How to cure tooth decay on a tight budget
Holistic strategies to cure tooth decay and prevent cavities will save you money, pain and unnecessary dental interventions. However, for those of us on a tight budget, the teeth healing diet in Ramiel Nagel’s book Cure Tooth Decay can seem out of reach at first glance. This is the book that enabled me to prevent what would have been my seventh root canal and any significant cavities for the past five years. It provides detailed instructions for an ‘ideal’ teeth healing diet which I have never followed strictly, due to the limitations of my own budget, local availability, preferences, intolerances or addictions.
What foods are the priority to cure your tooth decay?
Good quality food and supplements don’t come cheap, but that doesn’t have to mean holistic teeth healing is as expensive as good quality dental care. I’m often asked what I eat for my teeth and today’s post was prompted by a reader emailing me to ask what strategies I would prioritise on a tight budget. Since I’m naturally frugal, and under the constraints of starting a business right now, this is a very timely question. However, what works for my teeth, won’t necessarily work for yours. Every body’s body is different, and the causes of tooth decay are complex and personal. You will need to experiment and find the most effective strategies that work for you within your budget. I recommend refering to my teeth healing food ladder my FREE ebook, Feed Your Teeth. I created this ladder both to summarise the main features of the teeth healing diet detailed in Cure Tooth Decay, and as a guide for interpreting it to suit your circumstances, whether you are vegan, broke, geographically unable to access fresh produce, or otherwise needing to compromise. The trick is to eat as high on the ladder as you can afford and have access to and to avoid the teeth harming foods at the bottom of the ladder as much as possible.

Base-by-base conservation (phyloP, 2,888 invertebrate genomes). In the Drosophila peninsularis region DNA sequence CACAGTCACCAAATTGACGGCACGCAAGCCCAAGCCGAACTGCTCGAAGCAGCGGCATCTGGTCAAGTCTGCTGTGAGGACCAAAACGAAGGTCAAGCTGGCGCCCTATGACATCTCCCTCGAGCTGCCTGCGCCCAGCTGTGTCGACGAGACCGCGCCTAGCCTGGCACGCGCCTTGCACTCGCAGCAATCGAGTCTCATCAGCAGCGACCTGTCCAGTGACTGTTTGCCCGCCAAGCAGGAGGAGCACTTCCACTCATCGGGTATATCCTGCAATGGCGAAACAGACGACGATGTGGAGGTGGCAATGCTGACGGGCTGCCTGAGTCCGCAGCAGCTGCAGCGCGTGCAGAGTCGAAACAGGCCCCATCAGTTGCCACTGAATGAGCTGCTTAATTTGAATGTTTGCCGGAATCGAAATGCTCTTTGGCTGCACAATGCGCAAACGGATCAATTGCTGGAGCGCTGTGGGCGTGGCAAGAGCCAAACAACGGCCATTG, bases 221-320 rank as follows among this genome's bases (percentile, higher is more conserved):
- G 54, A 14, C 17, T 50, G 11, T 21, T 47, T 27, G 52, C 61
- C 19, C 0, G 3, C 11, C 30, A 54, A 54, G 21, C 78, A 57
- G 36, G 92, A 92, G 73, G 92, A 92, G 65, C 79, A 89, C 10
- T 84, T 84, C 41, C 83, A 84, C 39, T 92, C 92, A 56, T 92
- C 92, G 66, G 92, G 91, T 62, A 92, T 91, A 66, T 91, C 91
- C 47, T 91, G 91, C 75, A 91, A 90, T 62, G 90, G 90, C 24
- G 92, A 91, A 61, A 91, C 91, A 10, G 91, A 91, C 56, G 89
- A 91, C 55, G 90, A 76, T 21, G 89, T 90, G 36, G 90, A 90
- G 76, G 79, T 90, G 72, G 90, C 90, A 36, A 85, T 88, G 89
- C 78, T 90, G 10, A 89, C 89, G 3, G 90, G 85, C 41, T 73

Inexpensive Teeth Healing Foods
- Liver and other organ meats
- Canned fish such as tuna, salmon and sardines- eat the skin and bones as this is where much of the teeth healing value can be found
- White rice instead of brown rice or quinoa or pasta etc
- Seasonal local vegetables. Grow your own or seek out bargains such as greens from Asian grocers is often much cheaper than mainstream spinach or fashionable kale
- Foraged, wild foods and ‘weeds’ such as nettle and dandelion which are mineral-rich, full of flavor and a regular part of my diet. To learn more about foraging for teeth healing herbs I recommend Alternatives to Dentists, a video course from Marjorie Wildcraft (affiliate link).
Cook from scratch
Making food from scratch is always going to be healthier and can often be cheaper than buying pre-prepared ingredients or meals.
- Bone broth made into vegetable soup or risotto
- Cooking and freezing or fermenting a glut of vegetables when in season. Fermented foods help your digestion to assimilate teeth healing nutrients from the rest of your food.
- Stews. casseroles and soups made with cheap cuts of meat with the bone in eg goat shank, ox tail. The slow cooking helps to release teeth healing minerals from the bones and cartilage.
Investing a little extra to cure tooth decay
Where I do choose to invest more money for teeth healing nutrition is usually on a small selection of staple foods of very high, though not highest, quality, and one supplement. As a household of two adults living in New Zealand, we spend about $75 per week on these foods (which is about $25 more than we could spend on less healing, or harmful, versions of these staples).
Cod Liver Oil